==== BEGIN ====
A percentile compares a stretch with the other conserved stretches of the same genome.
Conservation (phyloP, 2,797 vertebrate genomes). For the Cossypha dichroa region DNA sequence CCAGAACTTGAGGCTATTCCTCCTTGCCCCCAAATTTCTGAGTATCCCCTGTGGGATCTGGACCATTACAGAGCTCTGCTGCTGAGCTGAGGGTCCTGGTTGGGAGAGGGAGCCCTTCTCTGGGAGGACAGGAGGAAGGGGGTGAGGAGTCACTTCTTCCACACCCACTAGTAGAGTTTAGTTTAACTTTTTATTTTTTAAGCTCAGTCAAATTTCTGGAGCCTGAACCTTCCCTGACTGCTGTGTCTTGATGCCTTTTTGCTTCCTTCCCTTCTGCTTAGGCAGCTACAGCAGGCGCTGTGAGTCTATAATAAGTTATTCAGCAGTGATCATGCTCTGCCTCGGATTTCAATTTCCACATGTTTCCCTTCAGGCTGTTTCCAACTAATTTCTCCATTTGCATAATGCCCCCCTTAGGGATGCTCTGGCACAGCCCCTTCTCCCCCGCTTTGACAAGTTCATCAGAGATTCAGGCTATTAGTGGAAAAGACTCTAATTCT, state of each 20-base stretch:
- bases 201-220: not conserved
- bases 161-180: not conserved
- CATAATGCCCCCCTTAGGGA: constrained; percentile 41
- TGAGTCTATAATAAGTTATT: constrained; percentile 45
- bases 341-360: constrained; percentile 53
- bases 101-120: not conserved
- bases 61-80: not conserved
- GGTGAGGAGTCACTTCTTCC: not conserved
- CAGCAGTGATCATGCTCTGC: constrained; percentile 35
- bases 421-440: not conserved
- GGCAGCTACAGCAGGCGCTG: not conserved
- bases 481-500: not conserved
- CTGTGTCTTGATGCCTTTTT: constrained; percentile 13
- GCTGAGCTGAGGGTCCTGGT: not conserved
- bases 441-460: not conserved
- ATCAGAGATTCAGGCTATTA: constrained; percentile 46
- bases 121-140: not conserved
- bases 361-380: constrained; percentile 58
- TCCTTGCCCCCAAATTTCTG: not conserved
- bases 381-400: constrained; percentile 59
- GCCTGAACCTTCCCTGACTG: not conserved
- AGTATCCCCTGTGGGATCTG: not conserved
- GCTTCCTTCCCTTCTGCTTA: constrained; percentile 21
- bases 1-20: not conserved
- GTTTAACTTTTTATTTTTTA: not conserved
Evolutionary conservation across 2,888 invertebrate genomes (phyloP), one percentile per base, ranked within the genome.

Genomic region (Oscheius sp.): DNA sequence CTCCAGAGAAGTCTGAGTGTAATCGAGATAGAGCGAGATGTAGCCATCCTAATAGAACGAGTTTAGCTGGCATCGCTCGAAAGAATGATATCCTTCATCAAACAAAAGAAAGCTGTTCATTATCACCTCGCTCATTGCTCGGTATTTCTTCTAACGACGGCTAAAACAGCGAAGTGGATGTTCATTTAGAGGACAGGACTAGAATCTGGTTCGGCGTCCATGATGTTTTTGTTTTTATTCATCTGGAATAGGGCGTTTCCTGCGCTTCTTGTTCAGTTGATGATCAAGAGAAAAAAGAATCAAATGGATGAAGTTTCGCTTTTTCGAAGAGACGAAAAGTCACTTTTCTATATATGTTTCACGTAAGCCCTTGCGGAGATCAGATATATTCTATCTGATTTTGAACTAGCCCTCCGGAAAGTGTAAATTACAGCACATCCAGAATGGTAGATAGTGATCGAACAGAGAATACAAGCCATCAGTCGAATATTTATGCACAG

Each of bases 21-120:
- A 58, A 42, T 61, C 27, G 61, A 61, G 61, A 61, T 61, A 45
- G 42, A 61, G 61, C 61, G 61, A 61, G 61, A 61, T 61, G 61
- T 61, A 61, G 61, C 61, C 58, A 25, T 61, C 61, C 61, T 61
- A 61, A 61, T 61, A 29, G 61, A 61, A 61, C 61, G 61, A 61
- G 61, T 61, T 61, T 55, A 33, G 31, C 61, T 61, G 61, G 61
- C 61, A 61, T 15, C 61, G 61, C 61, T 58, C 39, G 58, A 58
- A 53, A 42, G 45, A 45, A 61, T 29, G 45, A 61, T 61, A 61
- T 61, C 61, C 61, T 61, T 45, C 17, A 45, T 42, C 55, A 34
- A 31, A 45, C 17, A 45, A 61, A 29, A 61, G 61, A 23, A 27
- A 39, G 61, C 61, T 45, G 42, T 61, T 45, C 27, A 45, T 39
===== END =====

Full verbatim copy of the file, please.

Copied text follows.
A percentile compares a stretch with the other conserved stretches of the same genome.
Conservation (phyloP, 2,797 vertebrate genomes). For the Cossypha dichroa region DNA sequence CCAGAACTTGAGGCTATTCCTCCTTGCCCCCAAATTTCTGAGTATCCCCTGTGGGATCTGGACCATTACAGAGCTCTGCTGCTGAGCTGAGGGTCCTGGTTGGGAGAGGGAGCCCTTCTCTGGGAGGACAGGAGGAAGGGGGTGAGGAGTCACTTCTTCCACACCCACTAGTAGAGTTTAGTTTAACTTTTTATTTTTTAAGCTCAGTCAAATTTCTGGAGCCTGAACCTTCCCTGACTGCTGTGTCTTGATGCCTTTTTGCTTCCTTCCCTTCTGCTTAGGCAGCTACAGCAGGCGCTGTGAGTCTATAATAAGTTATTCAGCAGTGATCATGCTCTGCCTCGGATTTCAATTTCCACATGTTTCCCTTCAGGCTGTTTCCAACTAATTTCTCCATTTGCATAATGCCCCCCTTAGGGATGCTCTGGCACAGCCCCTTCTCCCCCGCTTTGACAAGTTCATCAGAGATTCAGGCTATTAGTGGAAAAGACTCTAATTCT, state of each 20-base stretch:
- bases 201-220: not conserved
- bases 161-180: not conserved
- CATAATGCCCCCCTTAGGGA: constrained; percentile 41
- TGAGTCTATAATAAGTTATT: constrained; percentile 45
- bases 341-360: constrained; percentile 53
- bases 101-120: not conserved
- bases 61-80: not conserved
- GGTGAGGAGTCACTTCTTCC: not conserved
- CAGCAGTGATCATGCTCTGC: constrained; percentile 35
- bases 421-440: not conserved
- GGCAGCTACAGCAGGCGCTG: not conserved
- bases 481-500: not conserved
- CTGTGTCTTGATGCCTTTTT: constrained; percentile 13
- GCTGAGCTGAGGGTCCTGGT: not conserved
- bases 441-460: not conserved
- ATCAGAGATTCAGGCTATTA: constrained; percentile 46
- bases 121-140: not conserved
- bases 361-380: constrained; percentile 58
- TCCTTGCCCCCAAATTTCTG: not conserved
- bases 381-400: constrained; percentile 59
- GCCTGAACCTTCCCTGACTG: not conserved
- AGTATCCCCTGTGGGATCTG: not conserved
- GCTTCCTTCCCTTCTGCTTA: constrained; percentile 21
- bases 1-20: not conserved
- GTTTAACTTTTTATTTTTTA: not conserved
Evolutionary conservation across 2,888 invertebrate genomes (phyloP), one percentile per base, ranked within the genome.

Genomic region (Oscheius sp.): DNA sequence CTCCAGAGAAGTCTGAGTGTAATCGAGATAGAGCGAGATGTAGCCATCCTAATAGAACGAGTTTAGCTGGCATCGCTCGAAAGAATGATATCCTTCATCAAACAAAAGAAAGCTGTTCATTATCACCTCGCTCATTGCTCGGTATTTCTTCTAACGACGGCTAAAACAGCGAAGTGGATGTTCATTTAGAGGACAGGACTAGAATCTGGTTCGGCGTCCATGATGTTTTTGTTTTTATTCATCTGGAATAGGGCGTTTCCTGCGCTTCTTGTTCAGTTGATGATCAAGAGAAAAAAGAATCAAATGGATGAAGTTTCGCTTTTTCGAAGAGACGAAAAGTCACTTTTCTATATATGTTTCACGTAAGCCCTTGCGGAGATCAGATATATTCTATCTGATTTTGAACTAGCCCTCCGGAAAGTGTAAATTACAGCACATCCAGAATGGTAGATAGTGATCGAACAGAGAATACAAGCCATCAGTCGAATATTTATGCACAG

Each of bases 21-120:
- A 58, A 42, T 61, C 27, G 61, A 61, G 61, A 61, T 61, A 45
- G 42, A 61, G 61, C 61, G 61, A 61, G 61, A 61, T 61, G 61
- T 61, A 61, G 61, C 61, C 58, A 25, T 61, C 61, C 61, T 61
- A 61, A 61, T 61, A 29, G 61, A 61, A 61, C 61, G 61, A 61
- G 61, T 61, T 61, T 55, A 33, G 31, C 61, T 61, G 61, G 61
- C 61, A 61, T 15, C 61, G 61, C 61, T 58, C 39, G 58, A 58
- A 53, A 42, G 45, A 45, A 61, T 29, G 45, A 61, T 61, A 61
- T 61, C 61, C 61, T 61, T 45, C 17, A 45, T 42, C 55, A 34
- A 31, A 45, C 17, A 45, A 61, A 29, A 61, G 61, A 23, A 27
- A 39, G 61, C 61, T 45, G 42, T 61, T 45, C 27, A 45, T 39